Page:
City Portrait: Chapel Hill
The Hot Spots
Chapel Hill: Inside & Out
By Nic Brown
Twenty-four reasons this town has earned its reputation as “the Southern part of heaven”
Hidden under an old oak tree behind a small gravel lot off Franklin Street stands a building no larger than a one-car garage where Chapel Hill’s best coffee is served. Inside there’s room for four tables and a coffee bar, but the best place to sit is outside, where you can settle in the garden or on the porch, or walk a short trail until you find a small group of tables waiting for you in the woods.
1215-A E. Franklin St.; caffedriade.com
The best of a surprising number of good burrito joints in town, Carrburritos is—where else?—on the edge of Carrboro, and it serves tacos, burritos, and bottled beer from tattooed arms that were probably inked up at Glenn’s Tattoo Service next door. 711 W. Rosemary St., Carrboro; carrburritos.com
A pink pig rests atop a pole that rises out of the roof, hubcaps hang on the exterior, and folk art adorns the walls, but don’t be fooled—after twenty-seven years in business, Crook’s Corner still offers some of the most sophisticated dining in town. Have a frozen mint julep in the bamboo garden while you enjoy the most iconic of all Chapel Hill dishes: chef Bill Smith’s classic shrimp and grits.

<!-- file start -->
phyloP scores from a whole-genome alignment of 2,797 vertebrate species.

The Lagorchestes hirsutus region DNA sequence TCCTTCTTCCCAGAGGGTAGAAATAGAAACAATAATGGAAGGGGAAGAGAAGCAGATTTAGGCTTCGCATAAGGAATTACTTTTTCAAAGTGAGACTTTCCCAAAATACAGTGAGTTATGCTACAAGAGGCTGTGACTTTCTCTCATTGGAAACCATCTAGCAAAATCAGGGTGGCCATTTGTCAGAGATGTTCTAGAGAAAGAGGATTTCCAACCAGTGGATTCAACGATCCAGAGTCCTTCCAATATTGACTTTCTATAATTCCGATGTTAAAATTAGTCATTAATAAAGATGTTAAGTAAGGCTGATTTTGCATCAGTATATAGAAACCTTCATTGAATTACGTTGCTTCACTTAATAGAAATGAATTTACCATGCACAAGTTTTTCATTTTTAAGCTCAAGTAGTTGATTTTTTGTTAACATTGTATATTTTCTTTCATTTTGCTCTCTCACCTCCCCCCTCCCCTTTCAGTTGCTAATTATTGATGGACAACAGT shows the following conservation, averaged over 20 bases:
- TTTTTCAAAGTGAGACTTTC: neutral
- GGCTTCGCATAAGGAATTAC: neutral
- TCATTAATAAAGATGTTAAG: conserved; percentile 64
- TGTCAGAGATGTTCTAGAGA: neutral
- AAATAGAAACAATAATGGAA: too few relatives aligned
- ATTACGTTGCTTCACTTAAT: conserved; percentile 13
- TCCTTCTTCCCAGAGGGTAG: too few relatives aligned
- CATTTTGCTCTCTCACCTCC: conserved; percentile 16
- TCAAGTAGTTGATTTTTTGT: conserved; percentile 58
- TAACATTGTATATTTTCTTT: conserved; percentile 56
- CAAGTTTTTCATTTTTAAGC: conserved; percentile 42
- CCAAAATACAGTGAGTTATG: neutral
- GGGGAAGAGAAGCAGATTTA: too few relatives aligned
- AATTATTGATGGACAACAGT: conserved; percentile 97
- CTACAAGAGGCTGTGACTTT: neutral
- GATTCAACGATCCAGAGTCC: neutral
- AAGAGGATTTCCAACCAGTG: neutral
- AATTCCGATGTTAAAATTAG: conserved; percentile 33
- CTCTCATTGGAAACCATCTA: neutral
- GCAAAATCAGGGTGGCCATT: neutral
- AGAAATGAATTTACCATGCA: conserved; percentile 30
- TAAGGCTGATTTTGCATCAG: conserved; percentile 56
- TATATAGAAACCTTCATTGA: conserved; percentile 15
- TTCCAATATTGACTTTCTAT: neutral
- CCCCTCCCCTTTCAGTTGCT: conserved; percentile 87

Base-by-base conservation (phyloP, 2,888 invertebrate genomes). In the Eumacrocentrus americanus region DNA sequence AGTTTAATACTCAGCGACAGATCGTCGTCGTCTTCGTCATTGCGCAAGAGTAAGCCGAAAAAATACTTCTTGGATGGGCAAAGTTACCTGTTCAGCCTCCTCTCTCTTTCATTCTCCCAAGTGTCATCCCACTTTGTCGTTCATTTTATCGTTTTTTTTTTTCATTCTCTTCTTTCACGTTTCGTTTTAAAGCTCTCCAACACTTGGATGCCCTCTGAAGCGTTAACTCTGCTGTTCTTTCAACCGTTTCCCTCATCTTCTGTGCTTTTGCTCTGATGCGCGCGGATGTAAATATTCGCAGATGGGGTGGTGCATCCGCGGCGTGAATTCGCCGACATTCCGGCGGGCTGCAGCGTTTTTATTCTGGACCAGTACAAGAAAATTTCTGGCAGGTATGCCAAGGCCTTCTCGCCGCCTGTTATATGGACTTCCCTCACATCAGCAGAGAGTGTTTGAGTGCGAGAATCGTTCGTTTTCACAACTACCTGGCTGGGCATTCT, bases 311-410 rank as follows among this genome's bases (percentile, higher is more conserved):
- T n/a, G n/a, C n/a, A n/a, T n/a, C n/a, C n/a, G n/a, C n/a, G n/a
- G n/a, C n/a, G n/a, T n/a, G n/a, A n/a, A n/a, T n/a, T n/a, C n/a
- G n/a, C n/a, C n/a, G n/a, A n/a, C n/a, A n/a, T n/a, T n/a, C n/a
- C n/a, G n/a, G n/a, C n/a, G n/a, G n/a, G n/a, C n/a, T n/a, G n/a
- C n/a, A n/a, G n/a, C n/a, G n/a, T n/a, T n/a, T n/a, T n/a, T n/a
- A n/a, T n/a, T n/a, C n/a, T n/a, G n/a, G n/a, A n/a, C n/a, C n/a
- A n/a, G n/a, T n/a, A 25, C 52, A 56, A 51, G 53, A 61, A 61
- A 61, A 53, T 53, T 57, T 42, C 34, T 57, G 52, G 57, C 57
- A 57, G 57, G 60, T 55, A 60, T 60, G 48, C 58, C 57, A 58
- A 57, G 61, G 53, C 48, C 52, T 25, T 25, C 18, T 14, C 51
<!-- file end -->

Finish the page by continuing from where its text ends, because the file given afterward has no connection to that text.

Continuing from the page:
610 W. Franklin St.; crookscorner.com
Saigon meets the new South in this hip, elegant, and unpretentious restaurant recently named one of the fifty best in the country by Gourmet. Chef-owner Andrea Reusing creates imaginative Pan-Asian dishes from local produce in ways that make the disparate regions seem perfectly matched. Before you dine, drink a Junebug (Pimm’s, fresh ginger, lemon soda, and cucumber) in the soft light of the small bar’s dim paper lanterns.
423 W. Franklin St.; lanternrestaurant.com
Merritt’s Store & Grill
A former gas station now without a pump, Merritt’s is ostensibly just an old convenience store on the edge of town, but cross those worn wooden floorboards to the main attraction: a grill in back serving
legendary BLTs so singular that, after you eat one, all other bacon, lettuce, and tomato sandwiches suddenly seem to have been made from entirely different ingredients.
1009 S. Columbia St.; 919-942-4897